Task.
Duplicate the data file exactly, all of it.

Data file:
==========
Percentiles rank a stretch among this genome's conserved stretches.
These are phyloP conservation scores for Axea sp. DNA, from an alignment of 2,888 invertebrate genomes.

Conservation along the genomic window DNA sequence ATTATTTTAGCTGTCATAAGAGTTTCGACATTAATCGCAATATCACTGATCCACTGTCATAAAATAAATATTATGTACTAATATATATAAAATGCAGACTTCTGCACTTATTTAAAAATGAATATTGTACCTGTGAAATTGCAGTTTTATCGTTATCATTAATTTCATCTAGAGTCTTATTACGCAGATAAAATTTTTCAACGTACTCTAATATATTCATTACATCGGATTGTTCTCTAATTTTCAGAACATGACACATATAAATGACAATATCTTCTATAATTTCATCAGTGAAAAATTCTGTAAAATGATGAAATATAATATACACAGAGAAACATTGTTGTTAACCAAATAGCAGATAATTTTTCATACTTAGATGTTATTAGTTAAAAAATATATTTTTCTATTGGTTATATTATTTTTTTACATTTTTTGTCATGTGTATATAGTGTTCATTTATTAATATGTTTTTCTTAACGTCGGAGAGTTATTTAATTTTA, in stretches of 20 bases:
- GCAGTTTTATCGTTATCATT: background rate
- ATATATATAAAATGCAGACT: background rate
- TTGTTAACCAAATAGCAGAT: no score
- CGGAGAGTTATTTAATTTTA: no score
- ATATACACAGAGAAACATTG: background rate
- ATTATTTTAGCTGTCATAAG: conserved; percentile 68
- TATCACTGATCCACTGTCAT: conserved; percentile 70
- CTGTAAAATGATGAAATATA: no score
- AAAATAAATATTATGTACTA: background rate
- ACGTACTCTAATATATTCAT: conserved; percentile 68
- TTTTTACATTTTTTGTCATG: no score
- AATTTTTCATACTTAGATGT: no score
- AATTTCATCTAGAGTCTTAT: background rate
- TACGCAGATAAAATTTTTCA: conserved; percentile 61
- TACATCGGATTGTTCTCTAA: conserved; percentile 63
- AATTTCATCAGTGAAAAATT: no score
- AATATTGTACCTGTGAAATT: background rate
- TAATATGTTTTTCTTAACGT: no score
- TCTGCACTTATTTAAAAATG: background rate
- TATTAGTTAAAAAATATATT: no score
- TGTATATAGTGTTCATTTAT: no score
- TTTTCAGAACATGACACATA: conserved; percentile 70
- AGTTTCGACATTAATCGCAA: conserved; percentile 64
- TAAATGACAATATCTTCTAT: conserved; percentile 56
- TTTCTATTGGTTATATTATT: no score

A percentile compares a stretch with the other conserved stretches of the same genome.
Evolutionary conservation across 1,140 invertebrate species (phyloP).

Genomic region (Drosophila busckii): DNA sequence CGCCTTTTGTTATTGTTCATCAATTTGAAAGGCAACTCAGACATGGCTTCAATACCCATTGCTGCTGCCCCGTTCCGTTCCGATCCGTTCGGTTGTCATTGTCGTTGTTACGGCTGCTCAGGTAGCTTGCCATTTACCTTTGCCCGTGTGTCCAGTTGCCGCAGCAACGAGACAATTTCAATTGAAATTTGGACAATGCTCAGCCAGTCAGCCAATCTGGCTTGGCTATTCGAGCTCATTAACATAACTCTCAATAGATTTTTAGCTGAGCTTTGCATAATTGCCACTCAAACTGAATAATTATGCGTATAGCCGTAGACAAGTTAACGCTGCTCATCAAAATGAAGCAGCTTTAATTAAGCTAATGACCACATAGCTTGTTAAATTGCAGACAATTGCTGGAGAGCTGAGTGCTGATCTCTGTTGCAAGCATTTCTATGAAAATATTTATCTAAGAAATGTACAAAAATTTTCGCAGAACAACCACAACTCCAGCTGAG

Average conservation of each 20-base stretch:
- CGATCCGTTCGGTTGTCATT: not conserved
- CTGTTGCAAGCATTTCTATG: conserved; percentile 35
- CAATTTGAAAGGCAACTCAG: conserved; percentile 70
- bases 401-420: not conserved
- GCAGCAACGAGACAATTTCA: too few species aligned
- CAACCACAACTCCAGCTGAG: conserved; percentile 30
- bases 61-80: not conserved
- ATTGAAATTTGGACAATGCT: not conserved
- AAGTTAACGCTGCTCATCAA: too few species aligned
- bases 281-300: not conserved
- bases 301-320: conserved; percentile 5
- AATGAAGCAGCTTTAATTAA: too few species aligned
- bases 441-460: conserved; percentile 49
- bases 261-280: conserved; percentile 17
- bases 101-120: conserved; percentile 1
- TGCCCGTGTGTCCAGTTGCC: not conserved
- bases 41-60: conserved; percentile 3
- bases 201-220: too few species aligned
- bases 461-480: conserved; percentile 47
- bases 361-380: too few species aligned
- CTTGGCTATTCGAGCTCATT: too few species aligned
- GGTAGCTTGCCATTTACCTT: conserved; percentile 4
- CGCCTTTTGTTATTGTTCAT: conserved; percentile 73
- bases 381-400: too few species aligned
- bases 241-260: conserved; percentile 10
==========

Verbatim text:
Percentiles rank a stretch among this genome's conserved stretches.
These are phyloP conservation scores for Axea sp. DNA, from an alignment of 2,888 invertebrate genomes.

Conservation along the genomic window DNA sequence ATTATTTTAGCTGTCATAAGAGTTTCGACATTAATCGCAATATCACTGATCCACTGTCATAAAATAAATATTATGTACTAATATATATAAAATGCAGACTTCTGCACTTATTTAAAAATGAATATTGTACCTGTGAAATTGCAGTTTTATCGTTATCATTAATTTCATCTAGAGTCTTATTACGCAGATAAAATTTTTCAACGTACTCTAATATATTCATTACATCGGATTGTTCTCTAATTTTCAGAACATGACACATATAAATGACAATATCTTCTATAATTTCATCAGTGAAAAATTCTGTAAAATGATGAAATATAATATACACAGAGAAACATTGTTGTTAACCAAATAGCAGATAATTTTTCATACTTAGATGTTATTAGTTAAAAAATATATTTTTCTATTGGTTATATTATTTTTTTACATTTTTTGTCATGTGTATATAGTGTTCATTTATTAATATGTTTTTCTTAACGTCGGAGAGTTATTTAATTTTA, in stretches of 20 bases:
- GCAGTTTTATCGTTATCATT: background rate
- ATATATATAAAATGCAGACT: background rate
- TTGTTAACCAAATAGCAGAT: no score
- CGGAGAGTTATTTAATTTTA: no score
- ATATACACAGAGAAACATTG: background rate
- ATTATTTTAGCTGTCATAAG: conserved; percentile 68
- TATCACTGATCCACTGTCAT: conserved; percentile 70
- CTGTAAAATGATGAAATATA: no score
- AAAATAAATATTATGTACTA: background rate
- ACGTACTCTAATATATTCAT: conserved; percentile 68
- TTTTTACATTTTTTGTCATG: no score
- AATTTTTCATACTTAGATGT: no score
- AATTTCATCTAGAGTCTTAT: background rate
- TACGCAGATAAAATTTTTCA: conserved; percentile 61
- TACATCGGATTGTTCTCTAA: conserved; percentile 63
- AATTTCATCAGTGAAAAATT: no score
- AATATTGTACCTGTGAAATT: background rate
- TAATATGTTTTTCTTAACGT: no score
- TCTGCACTTATTTAAAAATG: background rate
- TATTAGTTAAAAAATATATT: no score
- TGTATATAGTGTTCATTTAT: no score
- TTTTCAGAACATGACACATA: conserved; percentile 70
- AGTTTCGACATTAATCGCAA: conserved; percentile 64
- TAAATGACAATATCTTCTAT: conserved; percentile 56
- TTTCTATTGGTTATATTATT: no score

A percentile compares a stretch with the other conserved stretches of the same genome.
Evolutionary conservation across 1,140 invertebrate species (phyloP).

Genomic region (Drosophila busckii): DNA sequence CGCCTTTTGTTATTGTTCATCAATTTGAAAGGCAACTCAGACATGGCTTCAATACCCATTGCTGCTGCCCCGTTCCGTTCCGATCCGTTCGGTTGTCATTGTCGTTGTTACGGCTGCTCAGGTAGCTTGCCATTTACCTTTGCCCGTGTGTCCAGTTGCCGCAGCAACGAGACAATTTCAATTGAAATTTGGACAATGCTCAGCCAGTCAGCCAATCTGGCTTGGCTATTCGAGCTCATTAACATAACTCTCAATAGATTTTTAGCTGAGCTTTGCATAATTGCCACTCAAACTGAATAATTATGCGTATAGCCGTAGACAAGTTAACGCTGCTCATCAAAATGAAGCAGCTTTAATTAAGCTAATGACCACATAGCTTGTTAAATTGCAGACAATTGCTGGAGAGCTGAGTGCTGATCTCTGTTGCAAGCATTTCTATGAAAATATTTATCTAAGAAATGTACAAAAATTTTCGCAGAACAACCACAACTCCAGCTGAG

Average conservation of each 20-base stretch:
- CGATCCGTTCGGTTGTCATT: not conserved
- CTGTTGCAAGCATTTCTATG: conserved; percentile 35
- CAATTTGAAAGGCAACTCAG: conserved; percentile 70
- bases 401-420: not conserved
- GCAGCAACGAGACAATTTCA: too few species aligned
- CAACCACAACTCCAGCTGAG: conserved; percentile 30
- bases 61-80: not conserved
- ATTGAAATTTGGACAATGCT: not conserved
- AAGTTAACGCTGCTCATCAA: too few species aligned
- bases 281-300: not conserved
- bases 301-320: conserved; percentile 5
- AATGAAGCAGCTTTAATTAA: too few species aligned
- bases 441-460: conserved; percentile 49
- bases 261-280: conserved; percentile 17
- bases 101-120: conserved; percentile 1
- TGCCCGTGTGTCCAGTTGCC: not conserved
- bases 41-60: conserved; percentile 3
- bases 201-220: too few species aligned
- bases 461-480: conserved; percentile 47
- bases 361-380: too few species aligned
- CTTGGCTATTCGAGCTCATT: too few species aligned
- GGTAGCTTGCCATTTACCTT: conserved; percentile 4
- CGCCTTTTGTTATTGTTCAT: conserved; percentile 73
- bases 381-400: too few species aligned
- bases 241-260: conserved; percentile 10